Manning points out that students who have 504 Plans should not be discouraged to apply for ACT accommodations, “If they have a strong 504 plan that shows accommodations are being used that benefit the student, as well as an outside neuron-psychological evaluation, students should apply for the special testing.”
For more information about applying for accommodations on the ACT test, call 952-838-9000 and ask to speak to a PACER advocate.
For information on postsecondary education, visit PACER.org/tatra/resources/postsecondary.asp.
Timeline for Parents
Freshman Year: Make sure your child’s accommodations are listed on the IEP or 504 Plan, along with data showing how they benefit your child.
Sophomore Year: Start gathering needed documentation. Check to see if your child’s diagnosis documentation is current and meets the requirement of the ACT application. If not, update it.
Junior Year: Begin application process in the fall. Check ACT testing dates and registration dates online at actstudent.org. The ACT can be taken beginning in the spring of the junior year. National test are given six times a year. ACT test can be taken more than once.
Senior Year: Take ACT test again in the fall, if needed.
From All of Us to
All of you have a Great
Coming Into Spring
by Debra Angstead,
Missouri National Education Association
I promise to read each day and each night. I know it’s the key to growing up right. I’ll read to a crowd. It makes no difference if silent or loud. I’ll read at my desk, at home and at school, on my bean bag or bed, by the fire or pool. Each book that I read puts smarts in my head, cause brains grow more thoughts the more they are fed. So I take this oath to make reading my way of feeding by brain what it needs every day.
Early childhood websites:
The following websites regarding early childhood issues are provided for use by parents, teachers, and other interested professionals:
Practical resources for teachers or parents can be found at this website. It’s free and you can subscribe.
This is a great resource for parents. An excellent Ready to Read screening tool is available. It is completed on the computer and then feedback is provided. Features include School Resources for Parent, Parents’ Guide for Understanding Online Acronyms, and Advice from Parents. (Advertisements may be distracting.)
Provides valuable information on numerous aspects of learning disabilities and ADHD.
Read to Them, Updates website:
Read to them, the nonprofit group that organizes the One District, One Book and One School, One Book programs, has a new website at www.readtothem.org
The website explains the organization’s programs and offers helpful information. It also provides a profile of Timmons Elementary School, which was selected by Read to them as the 2010 One School, One Book ‘Model School of the Year.”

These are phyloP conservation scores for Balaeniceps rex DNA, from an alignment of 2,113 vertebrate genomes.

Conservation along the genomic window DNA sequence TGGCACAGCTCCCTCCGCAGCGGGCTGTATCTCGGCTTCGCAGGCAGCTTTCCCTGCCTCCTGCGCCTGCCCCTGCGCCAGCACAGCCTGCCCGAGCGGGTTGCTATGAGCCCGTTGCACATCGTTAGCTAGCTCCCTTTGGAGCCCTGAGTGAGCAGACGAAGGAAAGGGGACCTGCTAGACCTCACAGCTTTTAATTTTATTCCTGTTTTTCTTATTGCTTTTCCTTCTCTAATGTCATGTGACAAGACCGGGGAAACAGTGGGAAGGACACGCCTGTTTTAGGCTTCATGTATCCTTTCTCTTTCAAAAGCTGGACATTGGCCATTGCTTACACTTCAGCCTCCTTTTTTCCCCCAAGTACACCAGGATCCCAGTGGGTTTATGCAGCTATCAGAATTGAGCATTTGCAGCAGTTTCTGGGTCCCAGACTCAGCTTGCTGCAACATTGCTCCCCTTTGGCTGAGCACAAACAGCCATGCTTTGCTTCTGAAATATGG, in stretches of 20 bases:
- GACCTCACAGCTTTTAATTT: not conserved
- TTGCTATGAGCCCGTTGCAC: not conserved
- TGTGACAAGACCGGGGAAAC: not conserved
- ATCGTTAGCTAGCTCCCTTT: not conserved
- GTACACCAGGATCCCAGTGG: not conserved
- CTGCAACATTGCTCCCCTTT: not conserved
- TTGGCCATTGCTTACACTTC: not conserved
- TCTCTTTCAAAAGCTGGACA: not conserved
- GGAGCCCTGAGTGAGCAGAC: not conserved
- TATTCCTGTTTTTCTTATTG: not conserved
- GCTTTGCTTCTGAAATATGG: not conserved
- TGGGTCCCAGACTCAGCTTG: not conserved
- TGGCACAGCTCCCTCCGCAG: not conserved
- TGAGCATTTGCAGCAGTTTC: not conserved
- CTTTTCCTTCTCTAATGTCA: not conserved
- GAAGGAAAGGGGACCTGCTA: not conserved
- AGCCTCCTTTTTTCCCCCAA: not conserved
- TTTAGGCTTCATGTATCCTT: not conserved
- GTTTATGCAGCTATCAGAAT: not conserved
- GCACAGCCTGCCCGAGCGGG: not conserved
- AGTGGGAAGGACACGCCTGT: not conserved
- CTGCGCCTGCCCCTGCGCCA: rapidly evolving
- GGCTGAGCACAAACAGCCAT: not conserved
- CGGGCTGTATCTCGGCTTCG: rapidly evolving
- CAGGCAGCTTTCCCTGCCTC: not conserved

For further information about the One Book programs, which have been featured previously in Reading Today, visit www.readtothem.org.
It's In Your Hands
It’s in your hands- “the knowledge key” that must unlock curious minds.
Young minds that love to seek and learn bright minds that yearn to strive.
It’s in you hands- “the knowledge key”
That builds up self-esteem. Encouraging, motivating, giving of your time so that a child may dare to dream.
It’s in your hands-and with that key be determined to give them your best
With leadership..inspiration and fortitude, yes, qualities that will withstand the test.
It’s in your hands to mold and shape your program of success…
For teaching is still a noble cause one notch above the rest.
It’s in your hands....empowerment to change the child who has lost his way.
Offering insight, wisdom, guidance and love for future brighter days.
Absolutely Fabulous Web Sites for Kids
www.funbrain.com – For grades K-8, the games on fun brain will get your students fired up about language arts, math and more!
www.kidsclick.org – KidsClick is the first place to send your students when you want to direct them to safe, educational sites.
www.wordcentral.com – Word Center, hosted by Merriam-Webster, will make your students wild about words! With appealing graphics and games, this site stresses the literary side of learning.
www.howstuffworks.com – Have your students ever asked how a telephone or car engine works. This award-wining site explains the nuts and bolts of everyday things.
www.mathstories.com – Believe it or not, your students can learn about math and reading on this site. MathStories features more than 4,000 word problems conveniently categorized by topic and difficulty level.
www.coolmath4kids.com – At this “amusement park for math,” students can play dozens of games relating to various math skills.
ERICKSON LEARNING CENTER
“AT ERICKSON, LEARNING IS POWERFUL, OUR STRENGTH IS IN OUR TEACHERS, AND OUR EXPECTATIONS ARE HIGH”